Fitted A-line dress design and pattern

by Stephanie on 26 January 2011

in Design & ideas,Making clothes,Sewing

Pattern pieces for toile of bodice to make dress


I want to make a fitted winter dress to wear to work – a sort of grown-up pinafore dress really. The style I’ve got in mind is sleeveless and made in a medium-weight fabric, worn with a long-sleeve top underneath it and combined with tights and long boots.

There’s a dress (pattern 17) in my Japanese pattern book Everyday Tops that’s quite close to what I’m after so I’ve decided to use it as a starting point my pattern.

Page from Japanese pattern book Everyday Tops
I’m planning to leave off the sleeves, cut the skirt pieces along the grain rather than on the bias, and shorten the dress a little so it’s above the knee.


  • Straight darts
  • Dress unlined – bind seam edges with bias binding if can be bothered
  • Neckline finished with facing and armholes finished with bias strips of fabric (on inside) – decided not to go for a combined facing as thought it would show through
  • Concealed zip at centre back
  • Gently curved hem – probably top-stitched though maybe could hand finish

Drawing of A-line sleeveless fitted dress showing darts and seams

Order of work

The main steps are:

  1. Decide what size of pattern to trace
  2. Check the fit of the bodice by making a toile, alter pattern and check fit with another toile if needed
  3. Make pattern pieces and work out cutting layout
  4. Buy fabric and notions, prepare fabric
  5. Cut out pieces and sew together: sew darts, sew bodice to skirt and finish seam, put in zip and sew back seam, sew shoulders and finish, make neck facing and sew in place, sew side seams and finish, bind armholes using bias strips, and hem dress.


The pattern comes in Japanese sizes 7, 9, 11 and 13. My measurements are between sizes 9 and 11, so I decided to trace the pattern half-way between the lines.

To check, I calculated the circumference of the bottom of the bodice from the pattern pieces for both sizes (remembering to ignore the darts).

Size 9: circumference of bodice = 40cm (front) + 39cm (back) = 79cm
Size 11: circumference of bodice = 42cm (front) + 32cm (back) = 84cm

My measurement at this point (34cm down from top shoulder) is 74cm. Size 10 should be about 82cm round which gives 8cm of ease – hopefully this will be enough!


I made a toile of the bodice from some leftover curtain lining fabric. I sewed the darts and the side and shoulder seams with 5mm-wide stitches. As I discovered, it’s a good idea to back-stitch the start and end of the seams otherwise the toile starts to come apart when you try it on. To make it easy, I cut the back piece on the fold, the same as the front – on the dress itself it will be made from two pieces joined by a zip.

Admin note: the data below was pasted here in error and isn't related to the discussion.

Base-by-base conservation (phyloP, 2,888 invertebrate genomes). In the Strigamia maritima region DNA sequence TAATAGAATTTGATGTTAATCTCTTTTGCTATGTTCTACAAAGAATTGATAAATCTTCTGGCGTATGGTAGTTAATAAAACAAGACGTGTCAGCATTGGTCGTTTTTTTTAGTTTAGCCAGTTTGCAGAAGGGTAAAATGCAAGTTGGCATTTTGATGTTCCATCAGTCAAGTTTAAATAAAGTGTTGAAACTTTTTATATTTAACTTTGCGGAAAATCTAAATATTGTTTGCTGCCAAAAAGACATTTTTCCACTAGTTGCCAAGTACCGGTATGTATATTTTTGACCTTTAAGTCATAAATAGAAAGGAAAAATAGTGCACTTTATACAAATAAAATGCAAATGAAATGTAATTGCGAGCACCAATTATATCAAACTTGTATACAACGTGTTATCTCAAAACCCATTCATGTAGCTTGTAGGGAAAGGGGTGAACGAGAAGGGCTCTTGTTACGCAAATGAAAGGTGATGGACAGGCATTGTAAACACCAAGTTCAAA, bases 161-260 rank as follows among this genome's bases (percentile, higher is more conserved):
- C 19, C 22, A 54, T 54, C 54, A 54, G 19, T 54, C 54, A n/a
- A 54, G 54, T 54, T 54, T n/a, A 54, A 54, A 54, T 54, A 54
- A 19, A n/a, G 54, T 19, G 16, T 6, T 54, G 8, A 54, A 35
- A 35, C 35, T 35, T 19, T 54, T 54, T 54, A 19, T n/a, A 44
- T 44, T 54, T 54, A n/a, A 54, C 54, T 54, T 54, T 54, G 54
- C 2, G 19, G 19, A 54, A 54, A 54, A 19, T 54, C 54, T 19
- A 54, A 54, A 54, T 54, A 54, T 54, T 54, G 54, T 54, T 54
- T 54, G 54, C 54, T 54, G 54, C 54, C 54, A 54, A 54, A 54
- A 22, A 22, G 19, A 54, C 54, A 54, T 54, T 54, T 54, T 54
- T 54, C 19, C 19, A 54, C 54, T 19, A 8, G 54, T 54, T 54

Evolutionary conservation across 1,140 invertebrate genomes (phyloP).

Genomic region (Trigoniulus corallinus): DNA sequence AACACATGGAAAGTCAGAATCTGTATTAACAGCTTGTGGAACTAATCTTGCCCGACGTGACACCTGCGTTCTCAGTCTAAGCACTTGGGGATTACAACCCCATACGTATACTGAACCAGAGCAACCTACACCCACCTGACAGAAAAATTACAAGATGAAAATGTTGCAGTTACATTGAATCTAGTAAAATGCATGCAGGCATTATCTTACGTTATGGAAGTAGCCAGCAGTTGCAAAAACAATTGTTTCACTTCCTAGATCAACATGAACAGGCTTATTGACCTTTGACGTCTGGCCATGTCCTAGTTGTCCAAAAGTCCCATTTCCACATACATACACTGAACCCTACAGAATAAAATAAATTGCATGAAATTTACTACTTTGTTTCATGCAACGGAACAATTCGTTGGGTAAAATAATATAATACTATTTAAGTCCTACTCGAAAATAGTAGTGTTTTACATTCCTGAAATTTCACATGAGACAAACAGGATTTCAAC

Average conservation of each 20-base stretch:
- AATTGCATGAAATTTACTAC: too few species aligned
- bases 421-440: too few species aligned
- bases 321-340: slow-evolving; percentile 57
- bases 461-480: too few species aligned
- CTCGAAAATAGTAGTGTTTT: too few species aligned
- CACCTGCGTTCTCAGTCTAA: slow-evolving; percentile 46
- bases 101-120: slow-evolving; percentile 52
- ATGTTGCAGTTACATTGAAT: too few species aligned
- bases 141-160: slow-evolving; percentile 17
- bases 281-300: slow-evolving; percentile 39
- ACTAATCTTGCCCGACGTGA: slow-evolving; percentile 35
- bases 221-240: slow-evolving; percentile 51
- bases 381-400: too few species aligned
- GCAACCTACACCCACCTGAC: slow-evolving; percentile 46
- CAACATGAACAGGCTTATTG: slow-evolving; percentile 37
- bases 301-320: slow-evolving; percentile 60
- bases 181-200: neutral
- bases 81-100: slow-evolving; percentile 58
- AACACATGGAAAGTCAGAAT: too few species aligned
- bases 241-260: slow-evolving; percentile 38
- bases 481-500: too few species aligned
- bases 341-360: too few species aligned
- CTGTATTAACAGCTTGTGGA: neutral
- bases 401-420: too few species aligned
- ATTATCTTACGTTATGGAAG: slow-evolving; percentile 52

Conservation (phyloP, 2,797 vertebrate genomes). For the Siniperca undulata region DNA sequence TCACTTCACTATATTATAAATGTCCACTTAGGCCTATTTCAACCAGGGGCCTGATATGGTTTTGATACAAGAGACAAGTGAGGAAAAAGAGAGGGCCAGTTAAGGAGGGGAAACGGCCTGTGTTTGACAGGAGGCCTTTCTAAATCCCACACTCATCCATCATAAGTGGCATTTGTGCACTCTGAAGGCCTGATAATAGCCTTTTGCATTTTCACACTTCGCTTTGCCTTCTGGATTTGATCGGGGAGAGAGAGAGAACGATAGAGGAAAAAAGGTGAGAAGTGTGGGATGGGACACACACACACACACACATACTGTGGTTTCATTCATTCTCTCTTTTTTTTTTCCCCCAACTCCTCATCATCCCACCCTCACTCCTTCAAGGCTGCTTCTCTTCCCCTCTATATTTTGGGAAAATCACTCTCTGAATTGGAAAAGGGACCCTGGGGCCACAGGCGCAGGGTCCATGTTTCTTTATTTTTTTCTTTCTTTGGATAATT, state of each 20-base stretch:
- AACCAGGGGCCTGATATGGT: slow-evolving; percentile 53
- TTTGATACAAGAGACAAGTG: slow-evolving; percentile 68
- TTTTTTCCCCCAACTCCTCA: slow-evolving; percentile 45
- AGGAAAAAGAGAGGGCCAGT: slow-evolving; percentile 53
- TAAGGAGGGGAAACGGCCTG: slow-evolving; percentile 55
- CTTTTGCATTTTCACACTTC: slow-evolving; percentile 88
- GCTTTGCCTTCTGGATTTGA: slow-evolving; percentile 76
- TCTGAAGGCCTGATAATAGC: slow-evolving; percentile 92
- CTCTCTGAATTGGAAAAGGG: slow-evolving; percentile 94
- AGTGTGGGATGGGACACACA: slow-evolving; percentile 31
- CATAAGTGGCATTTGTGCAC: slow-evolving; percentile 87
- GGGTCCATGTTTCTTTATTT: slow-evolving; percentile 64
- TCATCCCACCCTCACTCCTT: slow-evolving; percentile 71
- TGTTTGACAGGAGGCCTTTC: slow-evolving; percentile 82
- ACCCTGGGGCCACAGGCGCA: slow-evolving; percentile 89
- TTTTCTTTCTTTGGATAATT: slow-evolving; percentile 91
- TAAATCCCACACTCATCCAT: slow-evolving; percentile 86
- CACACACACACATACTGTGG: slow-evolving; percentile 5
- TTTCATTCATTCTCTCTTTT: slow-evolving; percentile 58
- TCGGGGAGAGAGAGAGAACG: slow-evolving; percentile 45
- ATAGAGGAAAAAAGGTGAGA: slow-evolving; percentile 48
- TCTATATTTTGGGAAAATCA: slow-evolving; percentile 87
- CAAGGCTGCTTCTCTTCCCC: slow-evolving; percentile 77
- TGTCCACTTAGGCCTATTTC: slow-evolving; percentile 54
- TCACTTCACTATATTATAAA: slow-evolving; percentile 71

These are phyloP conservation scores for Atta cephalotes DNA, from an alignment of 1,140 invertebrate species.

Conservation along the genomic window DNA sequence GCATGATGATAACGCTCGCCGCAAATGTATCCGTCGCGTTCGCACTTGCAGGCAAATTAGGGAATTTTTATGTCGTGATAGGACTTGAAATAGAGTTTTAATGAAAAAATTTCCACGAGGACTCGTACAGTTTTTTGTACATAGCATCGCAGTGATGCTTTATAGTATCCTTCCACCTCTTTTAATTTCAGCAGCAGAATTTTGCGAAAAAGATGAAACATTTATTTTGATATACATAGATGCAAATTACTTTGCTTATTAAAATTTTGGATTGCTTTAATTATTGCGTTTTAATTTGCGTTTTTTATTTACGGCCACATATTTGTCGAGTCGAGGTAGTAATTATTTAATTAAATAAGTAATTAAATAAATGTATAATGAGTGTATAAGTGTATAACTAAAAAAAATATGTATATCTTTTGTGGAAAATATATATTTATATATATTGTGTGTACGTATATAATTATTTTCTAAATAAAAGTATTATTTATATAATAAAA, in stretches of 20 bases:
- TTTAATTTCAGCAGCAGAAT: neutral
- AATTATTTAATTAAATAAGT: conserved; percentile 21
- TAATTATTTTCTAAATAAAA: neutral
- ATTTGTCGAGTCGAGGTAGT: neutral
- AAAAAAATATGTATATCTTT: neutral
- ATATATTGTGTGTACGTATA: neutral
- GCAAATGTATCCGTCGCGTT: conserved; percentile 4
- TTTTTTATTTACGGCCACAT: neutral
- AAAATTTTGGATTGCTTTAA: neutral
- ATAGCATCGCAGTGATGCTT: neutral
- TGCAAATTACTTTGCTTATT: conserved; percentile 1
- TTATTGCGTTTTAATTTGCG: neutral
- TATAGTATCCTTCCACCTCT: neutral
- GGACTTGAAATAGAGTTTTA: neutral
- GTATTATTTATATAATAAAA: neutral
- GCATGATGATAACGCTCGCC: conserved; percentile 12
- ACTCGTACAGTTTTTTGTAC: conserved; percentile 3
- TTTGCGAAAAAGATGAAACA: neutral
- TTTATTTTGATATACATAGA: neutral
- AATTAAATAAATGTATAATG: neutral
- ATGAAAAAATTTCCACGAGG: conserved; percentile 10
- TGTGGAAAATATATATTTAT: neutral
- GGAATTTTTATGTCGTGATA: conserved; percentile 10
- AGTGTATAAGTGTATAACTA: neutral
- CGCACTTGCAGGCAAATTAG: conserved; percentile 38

Me wearing toile of dress bodice

Toile 1

I tried the bodice toile on three times and made some notes:

  • The bust fits – a surprise! The darts look to be in the right place when I draw the bust point on the toile in pencil.
  • The armholes look fine with my grey top underneath it, so don’t need any alterations there.
  • There’s too much fabric across the top of the bodice – both at the front and back – and it gapes outwards. However, the bottom of the bodice fits fine and it shouldn’t be made any narrower. By pinching out the fabric at the top and marking the lines in pencil, I worked out that the bodice should be about 2-2.5cm narrower across the front neckline. About the same could be removed from the back piece.
  • The shoulders slope at a steeper angle than my shoulders so there’s a little too much fabric there.
  • The neckline’s OK but could raise it slightly.

Toile for dress bodice showing alterations to make

Pattern alterations 1

I made the following changes:

  • Re-shaped the shoulders by taking 0.5cm from the top of the neckline. (Looked it up afterwards and discovered that this is not how you’re supposed to alter shoulders – oh well.)
  • Cut a narrow wedge from the centre front and centre back of the bodice pattern pieces. The wedge was 1cm at the top and tapered to 0cm at the bottom.
  • Re-shaped the bottom edge so that it’s perpendicular to new centre back and front.
  • Widened the neckline slightly.

Drawing of alterations to make to bodice toile after fitting

Toile 2

As I had made quite a few alterations and I’m pretty new to all this, I made a second toile to check the fit. It looks pretty good – I could maybe have taken out another 0.5cm of fabric from the top but it will do as it is.

Pattern alterations 2

My shoulder alteration has made the angles a bit strange at the neckline so that needs fixing.

Pattern pieces

There are 6 pattern pieces: bodice front, bodice back, skirt front, skirt back, front neck facing and back neck facing. Also need to cut two 2.5cm wide bias strips that are each about 45cm long. Seam allowances are 1.5cm everywhere and the bottom hem allowance is about 4cm.

To make the pieces:

  1. Trace round the bodice pattern made for the second toile
  2. Fix shoulders (make corners of pattern pieces into right angles)
  3. Check the corners are all right angles
  4. Label bodice pieces and add seam allowances
  5. Trace skirt pieces, label and add seam allowances
  6. Check length of dress and shorten skirt piece if necessary – looks about right if you don’t add any more for the hem allowance
  7. Check length of seams match on different pieces: skirt and bodice front, side seams, shoulder seams, and dart positions matching at back
  8. Make pattern pieces for front and back neck facings, label and add seam allowances


To make the dress I need: 2m of 60” wide medium-weight cotton fabric, navy-coloured thread, bias binding for seams and neck facing edge, 26” concealed zip in dark navy, and iron-on woven interfacing in black for neck facing. The fabric is from Croft Mill and the notions are from Kleins.

Cutting layout

This layout seems to work OK for 60” wide fabric. I probably only need 1.5m of fabric but bought 2m to be on the safe side as I’m not totally sure whether I can fit the bias strips in easily or not.

Sketch of layout and fabric sample

A small update